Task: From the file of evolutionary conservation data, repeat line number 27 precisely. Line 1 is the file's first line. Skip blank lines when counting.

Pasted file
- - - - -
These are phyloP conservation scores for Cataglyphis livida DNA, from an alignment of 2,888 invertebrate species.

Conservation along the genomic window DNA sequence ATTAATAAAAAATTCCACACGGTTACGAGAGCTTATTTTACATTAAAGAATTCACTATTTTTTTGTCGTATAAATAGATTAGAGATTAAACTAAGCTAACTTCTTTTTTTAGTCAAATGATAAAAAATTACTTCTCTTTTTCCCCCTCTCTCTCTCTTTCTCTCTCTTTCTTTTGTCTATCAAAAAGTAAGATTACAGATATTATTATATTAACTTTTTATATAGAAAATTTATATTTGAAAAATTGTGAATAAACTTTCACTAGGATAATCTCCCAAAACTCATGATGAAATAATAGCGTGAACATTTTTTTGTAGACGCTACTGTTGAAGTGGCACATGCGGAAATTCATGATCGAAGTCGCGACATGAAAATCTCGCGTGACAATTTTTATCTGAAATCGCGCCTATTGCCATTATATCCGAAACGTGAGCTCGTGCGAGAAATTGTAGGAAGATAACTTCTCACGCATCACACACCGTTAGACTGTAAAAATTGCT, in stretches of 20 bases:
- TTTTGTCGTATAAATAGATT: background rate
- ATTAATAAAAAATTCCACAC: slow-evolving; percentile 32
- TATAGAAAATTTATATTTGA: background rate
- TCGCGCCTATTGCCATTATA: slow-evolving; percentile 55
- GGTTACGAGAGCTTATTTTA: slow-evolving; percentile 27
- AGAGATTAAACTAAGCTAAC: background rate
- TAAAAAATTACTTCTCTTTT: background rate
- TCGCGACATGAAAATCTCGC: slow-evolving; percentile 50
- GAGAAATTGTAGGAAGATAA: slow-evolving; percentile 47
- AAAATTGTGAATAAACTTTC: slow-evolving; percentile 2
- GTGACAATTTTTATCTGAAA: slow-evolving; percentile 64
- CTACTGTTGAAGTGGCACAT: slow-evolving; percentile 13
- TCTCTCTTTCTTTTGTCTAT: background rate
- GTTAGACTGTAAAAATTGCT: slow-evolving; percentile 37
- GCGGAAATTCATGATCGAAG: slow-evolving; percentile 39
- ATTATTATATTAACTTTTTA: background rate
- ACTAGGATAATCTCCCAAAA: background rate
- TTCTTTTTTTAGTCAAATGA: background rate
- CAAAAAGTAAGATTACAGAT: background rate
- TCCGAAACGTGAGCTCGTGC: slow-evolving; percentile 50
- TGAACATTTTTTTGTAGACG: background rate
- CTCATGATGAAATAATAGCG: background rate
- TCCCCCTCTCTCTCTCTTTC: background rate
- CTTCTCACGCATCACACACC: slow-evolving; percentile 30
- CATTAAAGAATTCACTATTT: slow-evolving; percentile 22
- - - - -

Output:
- CATTAAAGAATTCACTATTT: slow-evolving; percentile 22